Texas Tech's offense was primed for an epic day on Saturday. The Red Raiders finally got going last week against Oklahoma State and were playing Kansas, who is historically bad on defense. By historically bad, I mean they were giving up 50 points per game coming into the game against Texas Tech.

TCU has been averaging 28 points per game, and they put up 59 points against Kansas. Iowa State averages 33, but scored 52 against the Jayhawks. Kansas State has been brutal on offense and average 26 points per game, but threw up 55 against the Jayhawks. Those are three of the last four games for Kansas. The fourth game was Oklahoma casually putting up 62 on the poor Jayhawks.

The Red Raiders couldn't muster that type of production, even with Jayhawks getting hurt left and right on the field. The Jayhawks even came in short-handed, but looked up to the task against Texas Tech as they held the Red Raiders to six field goal attempts. Even better for the Jayhawks, Red Raiders kicker Jonathan Garibay only made three.

Elsewhere on the Texas Tech offense, QB Alan Bowman only threw for 117 yards while the Texas Tech rushing attack was great in between the 20s, but inconsistent in the redzone. The team's lone touchdown was a 70-yard reverse to Myles Price, a part of Texas Tech's nearly 300 rushing yards.

With the rushing success came some tribulations. Xavier White had 135 yards on the ground, but fumbled twice and had a ridiculous taunting penalty that negated one of his big runs and turned what might have been a touchdown into a field goal.

All in all, Texas Tech had to rely on the defense to hold against Kansas in Lubbock on Senior Day. The defense did that, overcoming an offense that turned it over four times and couldn't finish against Kansas.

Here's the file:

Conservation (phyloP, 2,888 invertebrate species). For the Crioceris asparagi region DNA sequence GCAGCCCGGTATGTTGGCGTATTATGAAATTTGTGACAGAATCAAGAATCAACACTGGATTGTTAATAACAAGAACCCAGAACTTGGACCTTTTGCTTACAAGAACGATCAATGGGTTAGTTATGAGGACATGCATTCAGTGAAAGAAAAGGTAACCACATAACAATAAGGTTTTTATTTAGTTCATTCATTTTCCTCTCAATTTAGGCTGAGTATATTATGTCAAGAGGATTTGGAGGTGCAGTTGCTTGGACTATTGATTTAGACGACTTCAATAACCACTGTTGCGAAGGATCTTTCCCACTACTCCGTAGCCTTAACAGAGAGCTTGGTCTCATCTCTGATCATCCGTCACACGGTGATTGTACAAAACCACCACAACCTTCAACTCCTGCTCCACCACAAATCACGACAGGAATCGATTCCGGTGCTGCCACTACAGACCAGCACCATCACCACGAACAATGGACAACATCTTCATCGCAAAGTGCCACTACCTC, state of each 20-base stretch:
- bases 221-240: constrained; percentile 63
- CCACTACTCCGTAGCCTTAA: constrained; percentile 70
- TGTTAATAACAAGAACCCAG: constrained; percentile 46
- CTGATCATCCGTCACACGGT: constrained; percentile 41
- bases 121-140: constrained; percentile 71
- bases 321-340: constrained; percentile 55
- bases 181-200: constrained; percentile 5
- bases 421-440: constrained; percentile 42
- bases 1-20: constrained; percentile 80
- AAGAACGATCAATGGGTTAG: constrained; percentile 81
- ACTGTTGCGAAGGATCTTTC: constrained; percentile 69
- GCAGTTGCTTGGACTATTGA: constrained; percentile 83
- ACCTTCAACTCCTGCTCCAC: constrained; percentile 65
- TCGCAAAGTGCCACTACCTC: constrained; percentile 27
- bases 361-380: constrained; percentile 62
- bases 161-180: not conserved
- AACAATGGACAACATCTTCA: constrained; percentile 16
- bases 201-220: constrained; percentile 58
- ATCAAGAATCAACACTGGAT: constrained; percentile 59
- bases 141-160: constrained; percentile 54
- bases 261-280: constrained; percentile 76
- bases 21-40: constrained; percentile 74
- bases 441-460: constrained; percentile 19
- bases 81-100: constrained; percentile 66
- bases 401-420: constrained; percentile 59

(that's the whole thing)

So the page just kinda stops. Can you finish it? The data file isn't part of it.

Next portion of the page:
After the game, Texas Tech's leading receiver had some comments on his usage and the game plan.

"I wasn't involved with this win. I feel like me getting the ball helps out the team a lot more," Ezukanma said in response to a question about him expressing frustration to the coaching staff. He continued: "At one point, we're literally trying to give Kansas the game, and I'm trying to do anything I can for them not to win. I'm glad we came up with the win, but it was kind of ugly."

Players usually don't share that kind of transparency in the post game, but I applaud Ezukanma for saying it, and he's absolutely right. On the broadcast, it's hard to see if receivers are open down field, but against Kansas I'm assuming people were open. Against defenses much better than Kansas', Ezukanma has had monster games.

He's second in the Big 12 in receiving, with 748 yards receiving and 46 catches with six touchdowns. Ezukanma is the type of receiver you take deep shots to, throw slants to, throw hooks, screens and posts to. Anything. Just get the ball in his hands. That opens up the rest of the offense, especially in the redzone.

The Red Raiders had zero success today.

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